-And, Lee, what about you?
-This is Cathy.
She's the hotel receptionist that I had to phone from my room
when I found a peacock in my hotel room.
So, there we have it. Jon's pranged motorist,
Sarah's newspaper prankster or Lee's peacock remover. David.
-Your driving test.
How did the crash happen, what manoeuvre were you attempting?
I was pulling out of a junction onto a carriageway,
but then I saw a car so I stopped, and she drove into the back of me.
-Basically, two driving tests in convoy, as it were.
You do the same route from the same driving school,
don't you, when you go to get your exam?
Did you fail your test, Jon?
We both had to have our test annulled because of the accident.
That usually involves the Pope, doesn't it?
-When was this, Jon?
-I just had to renew my license, so 11 years ago.
11 years ago, OK. Cathy hasn't changed her number in 11 years.
She described it as weird, what had happened, and I remember thinking,
it wasn't weird, you hit me.
So, she said we should keep numbers, jokingly, and said,
"So that we don't get our test on the same day next time, LOL."
Did people say LOL 11 years ago?
-Yeah, it was just coming in, then.
Before we even knew you could write it down.
Sarah, why did you...
What's the story here?
-A disinterested policeman.
-I think you mean uninterested policeman.
-All good policemen are disinterested.
-Yes, good point.
Not an amusing point.
-But grammatically, an absolute belter.
What's the difference...
What's the difference between... What does disinterested mean?
Disinterested means impartial. Uninterested means bored.
Well, I think I know which one the audience are.
So, Sarah, you fooled the newspapers about a hypnotist at a hen party.
Fooled the newspapers into reporting that she had fallen under a spell,
put under by the hypnotist at the hen party.
What was the nature of the spell? What did Cathy think she was?
She'd just burst into song as Madonna.
So, how did you then fool the paper? You just phoned them up?
Just phoned them up and told them and...
-They printed it.
-They came out and did a photo shoot, the local paper.
Did it end up in any national papers?
Yeah, most of the national papers.
-Was Cathy photographed?
-Was she in the paper looking Madonna-esque?
-Yes, she was.
David, are you satisfied with your witness?
-What about Lee?
Lee, you found a peacock in your hotel bedroom?
Yes, I found a peacock in my hotel room, yeah.
Did they have ornamental grounds?
They had some sort of ornamental grounds to a degree.
-They definitely had peacocks.
-Did you hear the peacock?
I woke up in the morning, it was ground floor and,
you know, like most blokes who sleep on their own in a hotel,
it can get a bit whiffy.
So, I opened the French doors that were in the room.
Oh, you opened the French doors.
I go into the swimming pool, which is very near my room.
I come back with a dressing gown on.
I walk in and there's a peacock in my room.
Did he do the thing with this tail?
He went like that, and I think his tail went up a little bit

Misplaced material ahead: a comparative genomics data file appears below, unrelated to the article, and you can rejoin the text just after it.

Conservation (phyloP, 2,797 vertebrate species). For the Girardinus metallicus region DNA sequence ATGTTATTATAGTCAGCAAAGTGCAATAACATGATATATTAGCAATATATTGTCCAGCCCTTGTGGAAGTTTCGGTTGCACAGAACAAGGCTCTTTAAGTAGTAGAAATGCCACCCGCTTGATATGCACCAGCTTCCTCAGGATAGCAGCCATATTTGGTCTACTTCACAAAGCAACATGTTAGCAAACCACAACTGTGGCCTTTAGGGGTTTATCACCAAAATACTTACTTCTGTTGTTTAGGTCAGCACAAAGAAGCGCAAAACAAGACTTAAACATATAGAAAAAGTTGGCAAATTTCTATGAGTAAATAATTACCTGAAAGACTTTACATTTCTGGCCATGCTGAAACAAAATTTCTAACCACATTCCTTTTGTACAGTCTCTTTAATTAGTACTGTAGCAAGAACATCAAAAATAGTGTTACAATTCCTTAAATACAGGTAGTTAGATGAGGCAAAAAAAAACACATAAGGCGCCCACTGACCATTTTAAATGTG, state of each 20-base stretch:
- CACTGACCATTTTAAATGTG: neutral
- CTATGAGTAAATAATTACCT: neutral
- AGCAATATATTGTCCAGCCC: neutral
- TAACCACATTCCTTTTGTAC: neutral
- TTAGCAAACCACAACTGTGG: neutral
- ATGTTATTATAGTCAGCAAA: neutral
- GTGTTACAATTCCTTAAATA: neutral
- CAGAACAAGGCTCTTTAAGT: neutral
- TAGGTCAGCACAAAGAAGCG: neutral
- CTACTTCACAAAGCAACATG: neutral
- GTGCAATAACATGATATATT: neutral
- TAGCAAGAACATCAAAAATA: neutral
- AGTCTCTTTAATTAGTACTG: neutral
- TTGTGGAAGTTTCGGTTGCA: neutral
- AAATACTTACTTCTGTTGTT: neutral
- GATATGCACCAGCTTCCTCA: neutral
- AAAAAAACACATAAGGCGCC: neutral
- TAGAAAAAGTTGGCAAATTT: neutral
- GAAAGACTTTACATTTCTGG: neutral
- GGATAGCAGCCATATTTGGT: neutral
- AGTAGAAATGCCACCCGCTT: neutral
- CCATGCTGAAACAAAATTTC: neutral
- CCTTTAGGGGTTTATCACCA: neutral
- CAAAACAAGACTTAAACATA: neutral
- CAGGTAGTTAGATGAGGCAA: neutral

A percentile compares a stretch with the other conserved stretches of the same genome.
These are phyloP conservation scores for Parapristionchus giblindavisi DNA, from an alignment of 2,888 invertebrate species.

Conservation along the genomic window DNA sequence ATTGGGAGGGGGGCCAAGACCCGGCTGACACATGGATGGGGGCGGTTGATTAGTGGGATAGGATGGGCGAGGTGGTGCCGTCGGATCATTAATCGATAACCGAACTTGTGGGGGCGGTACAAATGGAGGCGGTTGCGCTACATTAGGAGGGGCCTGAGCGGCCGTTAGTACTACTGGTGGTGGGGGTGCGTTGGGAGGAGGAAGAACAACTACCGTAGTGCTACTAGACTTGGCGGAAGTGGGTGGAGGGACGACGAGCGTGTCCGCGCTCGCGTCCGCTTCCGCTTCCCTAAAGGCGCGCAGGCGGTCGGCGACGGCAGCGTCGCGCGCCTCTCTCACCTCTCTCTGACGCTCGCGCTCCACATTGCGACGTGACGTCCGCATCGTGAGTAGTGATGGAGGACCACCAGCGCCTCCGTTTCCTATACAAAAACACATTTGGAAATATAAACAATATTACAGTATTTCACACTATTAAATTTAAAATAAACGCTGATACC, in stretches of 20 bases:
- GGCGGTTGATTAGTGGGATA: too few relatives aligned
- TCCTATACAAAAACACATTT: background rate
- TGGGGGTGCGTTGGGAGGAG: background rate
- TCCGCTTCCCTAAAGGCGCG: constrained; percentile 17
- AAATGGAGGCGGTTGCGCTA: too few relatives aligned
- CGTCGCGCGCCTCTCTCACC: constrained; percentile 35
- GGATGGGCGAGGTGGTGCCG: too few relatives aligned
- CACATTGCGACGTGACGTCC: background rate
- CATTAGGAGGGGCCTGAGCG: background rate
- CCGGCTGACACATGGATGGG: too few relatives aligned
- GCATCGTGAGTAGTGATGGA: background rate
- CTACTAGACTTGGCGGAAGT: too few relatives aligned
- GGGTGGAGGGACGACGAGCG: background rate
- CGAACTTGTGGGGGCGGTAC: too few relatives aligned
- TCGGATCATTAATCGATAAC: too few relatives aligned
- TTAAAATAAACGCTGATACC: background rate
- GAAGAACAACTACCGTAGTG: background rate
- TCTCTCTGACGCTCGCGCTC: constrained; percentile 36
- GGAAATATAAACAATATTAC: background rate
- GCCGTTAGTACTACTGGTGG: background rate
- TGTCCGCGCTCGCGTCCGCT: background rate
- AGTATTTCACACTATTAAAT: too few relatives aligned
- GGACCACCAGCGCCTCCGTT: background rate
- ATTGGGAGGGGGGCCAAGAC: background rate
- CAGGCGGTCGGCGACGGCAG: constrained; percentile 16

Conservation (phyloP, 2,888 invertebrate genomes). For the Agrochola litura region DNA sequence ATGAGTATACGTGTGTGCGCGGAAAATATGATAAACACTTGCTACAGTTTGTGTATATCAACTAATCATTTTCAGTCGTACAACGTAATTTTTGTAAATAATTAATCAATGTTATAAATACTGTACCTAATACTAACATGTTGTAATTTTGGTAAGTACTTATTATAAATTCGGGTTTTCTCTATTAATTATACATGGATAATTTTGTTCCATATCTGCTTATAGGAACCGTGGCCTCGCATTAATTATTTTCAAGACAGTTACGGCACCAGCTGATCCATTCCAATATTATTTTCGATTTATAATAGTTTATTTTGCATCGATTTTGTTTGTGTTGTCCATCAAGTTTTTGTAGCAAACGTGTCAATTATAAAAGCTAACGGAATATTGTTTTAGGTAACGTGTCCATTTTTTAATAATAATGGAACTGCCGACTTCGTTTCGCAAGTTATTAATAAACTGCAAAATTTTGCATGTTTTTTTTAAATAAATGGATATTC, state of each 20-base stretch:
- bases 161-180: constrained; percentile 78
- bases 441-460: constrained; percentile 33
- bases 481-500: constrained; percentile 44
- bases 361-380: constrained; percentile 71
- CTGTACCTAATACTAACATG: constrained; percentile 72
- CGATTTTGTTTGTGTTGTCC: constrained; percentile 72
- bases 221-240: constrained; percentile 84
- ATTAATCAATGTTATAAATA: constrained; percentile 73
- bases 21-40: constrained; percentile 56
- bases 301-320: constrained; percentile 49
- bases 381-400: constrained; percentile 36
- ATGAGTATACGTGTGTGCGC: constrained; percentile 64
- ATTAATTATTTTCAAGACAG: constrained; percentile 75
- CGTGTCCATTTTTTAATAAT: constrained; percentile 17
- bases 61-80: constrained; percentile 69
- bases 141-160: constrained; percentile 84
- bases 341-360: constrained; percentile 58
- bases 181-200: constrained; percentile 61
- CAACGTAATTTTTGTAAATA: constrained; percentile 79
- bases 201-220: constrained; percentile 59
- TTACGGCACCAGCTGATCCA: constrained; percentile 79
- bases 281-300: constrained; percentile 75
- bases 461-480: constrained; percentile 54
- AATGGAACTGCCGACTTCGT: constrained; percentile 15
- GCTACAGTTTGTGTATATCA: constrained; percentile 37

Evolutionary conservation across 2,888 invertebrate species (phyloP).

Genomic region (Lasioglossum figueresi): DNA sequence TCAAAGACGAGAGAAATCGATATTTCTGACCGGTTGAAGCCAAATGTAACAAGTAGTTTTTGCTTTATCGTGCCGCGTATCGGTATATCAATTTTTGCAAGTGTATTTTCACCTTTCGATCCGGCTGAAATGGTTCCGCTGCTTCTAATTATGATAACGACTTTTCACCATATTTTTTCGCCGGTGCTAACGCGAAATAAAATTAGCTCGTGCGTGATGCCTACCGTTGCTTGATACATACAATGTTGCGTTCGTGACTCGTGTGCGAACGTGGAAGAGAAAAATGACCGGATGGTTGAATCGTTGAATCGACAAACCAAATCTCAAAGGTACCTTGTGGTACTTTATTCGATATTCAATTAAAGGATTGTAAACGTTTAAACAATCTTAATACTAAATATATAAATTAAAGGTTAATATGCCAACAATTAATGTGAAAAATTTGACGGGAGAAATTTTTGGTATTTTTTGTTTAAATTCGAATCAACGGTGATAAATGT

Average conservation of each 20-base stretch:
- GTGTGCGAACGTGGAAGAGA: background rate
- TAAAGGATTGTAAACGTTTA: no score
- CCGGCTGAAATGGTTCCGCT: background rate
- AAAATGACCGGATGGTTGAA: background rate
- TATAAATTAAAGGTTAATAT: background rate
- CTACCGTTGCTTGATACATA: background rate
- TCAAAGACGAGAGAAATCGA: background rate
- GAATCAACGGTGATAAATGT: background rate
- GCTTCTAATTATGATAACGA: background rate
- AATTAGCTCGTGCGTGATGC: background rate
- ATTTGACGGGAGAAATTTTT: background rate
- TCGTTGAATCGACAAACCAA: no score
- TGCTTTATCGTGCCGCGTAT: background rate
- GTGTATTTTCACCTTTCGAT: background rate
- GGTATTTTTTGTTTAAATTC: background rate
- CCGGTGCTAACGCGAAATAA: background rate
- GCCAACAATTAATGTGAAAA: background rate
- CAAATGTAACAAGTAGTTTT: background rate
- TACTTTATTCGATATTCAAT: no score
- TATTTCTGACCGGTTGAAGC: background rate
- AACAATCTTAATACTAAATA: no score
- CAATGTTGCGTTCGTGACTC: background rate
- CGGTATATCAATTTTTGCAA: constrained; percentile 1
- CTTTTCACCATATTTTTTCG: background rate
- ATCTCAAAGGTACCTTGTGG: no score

and then he ran around a bit and then he got a bit flustered
and I tried to waft him out the door. I was a bit panicking.
I know it doesn't sound threatening, but it's one of those things
that in your room suddenly becomes terrifying.
-You've tried to waft the peacock out and then you ring reception, Cathy answers?
-What do you say?
-I said, this is a bit weird, but there's peacock in my room.
And she said, "Oh, yeah, they do that a lot," and she came round.
She sort of just...literally, was more assertive than me.
-She wafted it with more gumption.
-Stop saying waft. It was more masculine than that.
I said waft once and you haven't let it go, have you?
-She used the pillow, made a few noises.
-And the peacock went out.
-The peacock went out
and then she shut the door for me. I was like, I could have done that.
It was a takeover bid by the peacocks to distract Cathy.
When she got back to reception, 50 peacocks there, "This is our hotel now."
I just think...
I just think a receptionist would phone someone else,
another member of staff to deal with it.
It wasn't a big five star hotel. It was a, sort of, you know...
I don't know what star it was,
but it was more casual, the hotel, than you're imagining.
No, peacocks are in very posh places and very formal places.
-Very rural places, generally.
-You don't farm peacocks.
-Yes, you do!
People do farm peacocks.
No, but... OK, yes.
The English countryside is covered in massive flocks of peacocks
because of all the peacock milk we endlessly drink.
It has to be all or nothing with you! They farm peacocks.
There's nothing more informal, laid back and basically hippyish than those hotels
with peacocks milling around,
in and out of the rooms, and the occasional panicky comedian
who won't join in, won't pal up with the peacocks.
Say waft, I know you want to.
-Tries to waft it out.
-Waft it out! Swine.
The only member of staff in the hotel has to come and make noises with a pillow.
And apologise to the peacock,
and say, "We won't let him stay here again, he is all stuck up."
So, we need an answer, David's team.
Is Cathy Jon's unfortunate learner driver,
Sarah's hypnotised hoaxer or Lee's receptionist to the rescue?
Well, if we take Cathy, though, as the core of this whole thing,
I think Cathy looks too alternative and cool
-to work in a small anonymous hotel.
-Do you know what I'd say to that?
Have you ever noticed you're talking to the receptionist,